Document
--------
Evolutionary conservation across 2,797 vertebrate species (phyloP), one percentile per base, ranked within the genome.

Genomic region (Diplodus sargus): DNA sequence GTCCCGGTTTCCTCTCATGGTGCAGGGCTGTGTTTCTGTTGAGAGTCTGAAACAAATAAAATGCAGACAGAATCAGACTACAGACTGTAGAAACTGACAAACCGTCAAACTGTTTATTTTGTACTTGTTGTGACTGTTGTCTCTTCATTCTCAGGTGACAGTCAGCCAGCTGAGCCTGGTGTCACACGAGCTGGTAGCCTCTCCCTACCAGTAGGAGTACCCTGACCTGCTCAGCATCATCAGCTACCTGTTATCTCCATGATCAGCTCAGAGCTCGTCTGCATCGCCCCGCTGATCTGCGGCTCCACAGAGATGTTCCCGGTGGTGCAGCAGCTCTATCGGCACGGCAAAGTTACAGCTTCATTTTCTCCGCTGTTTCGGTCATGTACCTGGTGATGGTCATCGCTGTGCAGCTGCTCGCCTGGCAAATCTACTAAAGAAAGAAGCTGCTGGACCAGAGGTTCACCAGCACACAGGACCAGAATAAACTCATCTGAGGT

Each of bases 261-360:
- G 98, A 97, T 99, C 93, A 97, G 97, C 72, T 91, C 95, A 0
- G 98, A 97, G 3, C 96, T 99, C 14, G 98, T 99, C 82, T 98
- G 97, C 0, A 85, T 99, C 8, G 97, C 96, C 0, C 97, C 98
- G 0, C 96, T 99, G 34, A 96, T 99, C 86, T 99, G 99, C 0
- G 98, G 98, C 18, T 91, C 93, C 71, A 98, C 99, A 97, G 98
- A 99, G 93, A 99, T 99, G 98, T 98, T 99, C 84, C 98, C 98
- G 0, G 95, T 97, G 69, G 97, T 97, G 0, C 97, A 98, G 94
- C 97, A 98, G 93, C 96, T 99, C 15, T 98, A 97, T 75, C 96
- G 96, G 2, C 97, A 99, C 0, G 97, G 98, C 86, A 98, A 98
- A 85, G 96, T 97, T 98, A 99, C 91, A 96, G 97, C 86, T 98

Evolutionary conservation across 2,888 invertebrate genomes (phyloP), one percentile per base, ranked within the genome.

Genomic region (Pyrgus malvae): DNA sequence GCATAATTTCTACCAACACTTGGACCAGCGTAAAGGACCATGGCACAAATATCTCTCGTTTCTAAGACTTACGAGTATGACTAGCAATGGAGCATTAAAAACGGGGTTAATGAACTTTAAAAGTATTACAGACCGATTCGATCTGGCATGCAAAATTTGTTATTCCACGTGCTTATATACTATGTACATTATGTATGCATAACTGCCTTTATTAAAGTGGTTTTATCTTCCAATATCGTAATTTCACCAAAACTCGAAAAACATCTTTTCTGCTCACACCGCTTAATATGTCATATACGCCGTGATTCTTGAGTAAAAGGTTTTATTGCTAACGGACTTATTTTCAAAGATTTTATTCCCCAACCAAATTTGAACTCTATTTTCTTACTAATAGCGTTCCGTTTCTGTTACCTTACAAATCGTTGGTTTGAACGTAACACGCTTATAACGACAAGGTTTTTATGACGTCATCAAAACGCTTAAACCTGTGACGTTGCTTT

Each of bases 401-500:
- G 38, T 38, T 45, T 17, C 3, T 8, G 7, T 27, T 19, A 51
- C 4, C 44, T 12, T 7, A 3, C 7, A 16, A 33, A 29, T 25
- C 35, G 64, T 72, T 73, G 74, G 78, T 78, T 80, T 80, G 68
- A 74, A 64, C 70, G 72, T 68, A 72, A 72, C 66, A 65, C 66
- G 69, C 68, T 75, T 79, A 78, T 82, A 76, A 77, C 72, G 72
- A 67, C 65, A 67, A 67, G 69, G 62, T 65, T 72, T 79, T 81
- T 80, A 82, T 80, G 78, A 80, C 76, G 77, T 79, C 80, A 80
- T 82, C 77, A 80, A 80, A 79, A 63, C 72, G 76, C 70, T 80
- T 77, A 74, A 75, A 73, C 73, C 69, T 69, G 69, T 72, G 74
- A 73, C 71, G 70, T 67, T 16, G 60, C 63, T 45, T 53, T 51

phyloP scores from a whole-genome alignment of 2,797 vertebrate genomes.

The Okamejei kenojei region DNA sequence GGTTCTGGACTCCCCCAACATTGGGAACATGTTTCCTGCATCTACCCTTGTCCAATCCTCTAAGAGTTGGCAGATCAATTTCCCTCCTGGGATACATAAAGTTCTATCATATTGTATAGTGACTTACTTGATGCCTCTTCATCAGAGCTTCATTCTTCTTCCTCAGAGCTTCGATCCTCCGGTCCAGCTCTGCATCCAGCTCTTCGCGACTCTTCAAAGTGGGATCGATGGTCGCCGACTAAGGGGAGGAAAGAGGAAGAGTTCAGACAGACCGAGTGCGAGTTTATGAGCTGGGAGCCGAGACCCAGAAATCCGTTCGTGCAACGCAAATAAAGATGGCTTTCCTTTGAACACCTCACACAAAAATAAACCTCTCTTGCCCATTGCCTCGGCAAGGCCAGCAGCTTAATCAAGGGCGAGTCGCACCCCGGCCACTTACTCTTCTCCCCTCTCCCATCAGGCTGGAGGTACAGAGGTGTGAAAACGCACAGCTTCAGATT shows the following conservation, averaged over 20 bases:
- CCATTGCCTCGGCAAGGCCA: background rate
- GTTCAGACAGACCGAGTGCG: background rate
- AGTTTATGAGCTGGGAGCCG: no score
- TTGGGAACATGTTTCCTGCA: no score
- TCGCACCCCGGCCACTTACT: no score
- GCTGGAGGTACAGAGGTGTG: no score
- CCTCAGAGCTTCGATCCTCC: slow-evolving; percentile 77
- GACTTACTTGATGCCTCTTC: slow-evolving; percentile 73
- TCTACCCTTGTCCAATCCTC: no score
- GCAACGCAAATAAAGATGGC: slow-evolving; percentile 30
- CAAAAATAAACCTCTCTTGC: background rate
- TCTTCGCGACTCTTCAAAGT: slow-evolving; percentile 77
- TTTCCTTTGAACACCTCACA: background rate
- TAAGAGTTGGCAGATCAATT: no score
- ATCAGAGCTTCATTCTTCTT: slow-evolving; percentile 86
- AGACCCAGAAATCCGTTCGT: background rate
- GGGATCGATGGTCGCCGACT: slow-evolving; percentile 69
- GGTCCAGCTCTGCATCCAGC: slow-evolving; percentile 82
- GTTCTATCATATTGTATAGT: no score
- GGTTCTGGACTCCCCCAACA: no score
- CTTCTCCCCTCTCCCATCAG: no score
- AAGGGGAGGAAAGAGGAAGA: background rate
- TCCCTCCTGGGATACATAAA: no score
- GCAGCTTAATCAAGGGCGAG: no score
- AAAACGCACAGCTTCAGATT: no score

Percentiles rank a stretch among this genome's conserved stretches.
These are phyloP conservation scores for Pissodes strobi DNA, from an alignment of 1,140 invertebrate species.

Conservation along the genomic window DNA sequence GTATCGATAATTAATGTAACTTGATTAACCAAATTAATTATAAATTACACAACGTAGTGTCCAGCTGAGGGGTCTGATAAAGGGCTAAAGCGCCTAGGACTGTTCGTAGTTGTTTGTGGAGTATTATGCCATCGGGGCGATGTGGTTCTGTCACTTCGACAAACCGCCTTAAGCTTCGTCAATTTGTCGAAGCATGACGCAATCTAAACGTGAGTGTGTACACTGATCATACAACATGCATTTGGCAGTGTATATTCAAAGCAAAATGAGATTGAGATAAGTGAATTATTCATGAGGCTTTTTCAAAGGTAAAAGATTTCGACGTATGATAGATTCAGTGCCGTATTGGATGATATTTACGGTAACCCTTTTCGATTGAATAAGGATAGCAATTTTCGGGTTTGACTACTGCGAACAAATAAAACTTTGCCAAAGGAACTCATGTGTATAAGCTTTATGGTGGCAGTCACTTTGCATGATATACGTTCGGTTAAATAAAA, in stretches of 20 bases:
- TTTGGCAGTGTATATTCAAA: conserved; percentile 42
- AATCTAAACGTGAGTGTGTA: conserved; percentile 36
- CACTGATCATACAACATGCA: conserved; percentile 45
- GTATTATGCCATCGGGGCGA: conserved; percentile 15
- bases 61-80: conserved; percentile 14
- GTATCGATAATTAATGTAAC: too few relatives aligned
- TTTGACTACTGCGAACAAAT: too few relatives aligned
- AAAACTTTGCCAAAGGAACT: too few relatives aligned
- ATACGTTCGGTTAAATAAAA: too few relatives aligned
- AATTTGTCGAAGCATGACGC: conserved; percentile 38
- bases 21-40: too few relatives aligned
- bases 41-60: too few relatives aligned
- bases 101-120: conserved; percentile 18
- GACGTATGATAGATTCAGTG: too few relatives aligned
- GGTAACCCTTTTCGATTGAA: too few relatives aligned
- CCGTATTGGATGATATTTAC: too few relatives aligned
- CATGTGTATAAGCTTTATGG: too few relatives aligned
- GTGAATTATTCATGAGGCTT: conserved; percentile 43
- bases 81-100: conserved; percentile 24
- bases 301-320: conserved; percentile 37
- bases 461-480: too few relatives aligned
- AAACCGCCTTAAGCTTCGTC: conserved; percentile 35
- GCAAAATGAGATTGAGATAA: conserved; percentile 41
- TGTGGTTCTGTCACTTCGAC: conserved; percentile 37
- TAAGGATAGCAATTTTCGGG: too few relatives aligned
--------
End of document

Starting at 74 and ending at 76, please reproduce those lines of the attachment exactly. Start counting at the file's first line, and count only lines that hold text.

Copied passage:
- GTGAATTATTCATGAGGCTT: conserved; percentile 43
- bases 81-100: conserved; percentile 24
- bases 301-320: conserved; percentile 37